In the meantime, take a look at the following examples of autonomous vehicles, Volkswagen Autonomous Car; Autonomous Audi; Google’s Self-Driving Vehicle Prototype

Tesla’s Autonomous Vehicle Update is the First Step Toward Bright and Automated Future

Ian Blodger, MJLST Staff Member

Tesla Motors recently announced a software update to its Model S that will allow the vehicle to drive autonomously on highways. This development may be the first step toward an almost entirely autonomous vehicle fleet. This change to transportation could have profound implications on everything from city density to traffic safety.

Autonomous vehicles may eventually increase urban density by reducing the requirement for parking spaces in cities. Tesla’s update will give its vehicles the ability to drive completely autonomously from a parking spot to pick up the vehicle owner. While Tesla states that this feature should currently be used only on private property, the programming opens up the possibility of radical changes to the current cityscape. Under the current transportation model, people who commute to work in larger cities must also find a place to park their car during the day. Additionally, this location must be relatively close to the person’s place of work. With autonomous vehicles, however, commuters could be dropped off by their vehicle, which would then find parking outside the city. At the end of the day, the commuter would call their car to pick them up and drive home. This would allow developers to maximize the function of valuable real estate inside cities, currently being used only to park cars. Additionally, parking outside the city center could reduce costs for vehicle owners, since parking structures would have less financial overhead to account for in pricing. Essentially, the currently available technology will eventually allow for increased efficiency of valuable city real estate.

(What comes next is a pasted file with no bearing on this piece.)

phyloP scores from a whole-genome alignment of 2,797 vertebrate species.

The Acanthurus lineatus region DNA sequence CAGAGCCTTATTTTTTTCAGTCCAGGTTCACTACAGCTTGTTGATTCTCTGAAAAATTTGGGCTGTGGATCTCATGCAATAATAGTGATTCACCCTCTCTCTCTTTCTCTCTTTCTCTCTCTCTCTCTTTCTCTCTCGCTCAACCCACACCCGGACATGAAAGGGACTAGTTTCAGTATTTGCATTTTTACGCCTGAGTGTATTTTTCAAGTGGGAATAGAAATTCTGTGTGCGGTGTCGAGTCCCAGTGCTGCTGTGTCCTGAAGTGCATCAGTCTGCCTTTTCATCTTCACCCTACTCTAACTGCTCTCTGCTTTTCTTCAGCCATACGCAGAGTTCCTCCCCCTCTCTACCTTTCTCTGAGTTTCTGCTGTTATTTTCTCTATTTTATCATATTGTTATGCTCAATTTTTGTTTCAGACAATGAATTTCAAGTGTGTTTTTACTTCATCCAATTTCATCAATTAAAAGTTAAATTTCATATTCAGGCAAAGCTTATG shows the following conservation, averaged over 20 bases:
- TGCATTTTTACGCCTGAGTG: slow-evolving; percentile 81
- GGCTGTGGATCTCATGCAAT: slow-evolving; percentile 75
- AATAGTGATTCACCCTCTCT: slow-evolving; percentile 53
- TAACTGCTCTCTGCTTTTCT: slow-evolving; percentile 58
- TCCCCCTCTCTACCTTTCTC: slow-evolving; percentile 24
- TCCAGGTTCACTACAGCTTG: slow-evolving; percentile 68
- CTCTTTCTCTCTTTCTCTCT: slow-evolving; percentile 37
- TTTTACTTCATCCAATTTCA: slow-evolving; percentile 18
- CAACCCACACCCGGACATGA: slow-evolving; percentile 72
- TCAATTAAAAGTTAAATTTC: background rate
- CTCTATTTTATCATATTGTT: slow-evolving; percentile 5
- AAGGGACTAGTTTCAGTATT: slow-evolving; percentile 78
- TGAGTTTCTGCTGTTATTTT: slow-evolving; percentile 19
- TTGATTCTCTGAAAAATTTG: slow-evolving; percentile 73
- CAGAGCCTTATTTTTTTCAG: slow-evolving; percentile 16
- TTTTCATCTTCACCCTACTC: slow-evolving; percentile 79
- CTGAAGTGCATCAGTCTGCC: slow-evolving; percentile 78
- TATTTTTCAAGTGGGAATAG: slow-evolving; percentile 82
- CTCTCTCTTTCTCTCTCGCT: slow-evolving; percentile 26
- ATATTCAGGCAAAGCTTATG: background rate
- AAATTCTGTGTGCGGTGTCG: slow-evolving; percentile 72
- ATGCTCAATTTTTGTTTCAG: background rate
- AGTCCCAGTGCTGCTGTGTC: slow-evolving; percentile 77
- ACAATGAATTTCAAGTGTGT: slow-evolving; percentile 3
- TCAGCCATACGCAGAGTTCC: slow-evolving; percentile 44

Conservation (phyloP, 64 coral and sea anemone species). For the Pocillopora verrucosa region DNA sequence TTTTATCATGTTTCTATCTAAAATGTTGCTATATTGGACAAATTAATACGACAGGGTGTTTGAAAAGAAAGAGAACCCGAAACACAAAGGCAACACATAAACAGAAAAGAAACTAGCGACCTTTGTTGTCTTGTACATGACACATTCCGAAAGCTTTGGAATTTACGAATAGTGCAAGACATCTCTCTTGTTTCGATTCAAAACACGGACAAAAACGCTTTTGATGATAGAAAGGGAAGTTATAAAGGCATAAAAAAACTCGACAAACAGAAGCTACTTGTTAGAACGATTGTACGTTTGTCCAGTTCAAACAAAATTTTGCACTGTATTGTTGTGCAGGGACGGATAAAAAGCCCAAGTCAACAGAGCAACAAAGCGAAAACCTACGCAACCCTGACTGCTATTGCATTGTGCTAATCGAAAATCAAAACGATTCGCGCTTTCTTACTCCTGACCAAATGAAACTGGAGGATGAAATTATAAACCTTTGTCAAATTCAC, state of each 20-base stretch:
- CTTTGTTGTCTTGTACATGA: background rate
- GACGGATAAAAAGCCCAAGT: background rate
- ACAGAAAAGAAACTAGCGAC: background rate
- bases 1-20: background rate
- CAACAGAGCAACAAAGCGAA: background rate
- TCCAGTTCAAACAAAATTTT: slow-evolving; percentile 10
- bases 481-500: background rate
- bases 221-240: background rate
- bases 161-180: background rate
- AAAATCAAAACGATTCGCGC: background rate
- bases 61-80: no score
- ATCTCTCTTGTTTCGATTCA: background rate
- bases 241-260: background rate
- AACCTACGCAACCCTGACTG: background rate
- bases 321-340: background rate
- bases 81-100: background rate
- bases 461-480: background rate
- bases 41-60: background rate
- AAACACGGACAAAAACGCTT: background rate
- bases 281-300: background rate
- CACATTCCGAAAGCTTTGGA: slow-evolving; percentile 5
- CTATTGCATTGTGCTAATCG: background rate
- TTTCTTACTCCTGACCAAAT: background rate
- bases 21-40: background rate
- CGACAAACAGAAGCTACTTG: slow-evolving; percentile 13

Moreover, autonomous vehicles could provide improved efficiency for commuters on their way to work. Since commuters will not need to concentrate on driving, they could pay attention to other tasks, like preparing for the workday. While Tesla’s updates may not quite allow the vehicle owner to divert their full attention from the road, it gets close. As the quality of autonomous vehicle programming improves and the number of autonomous vehicles increases, commuters will be able to invest their full attention in things other than driving.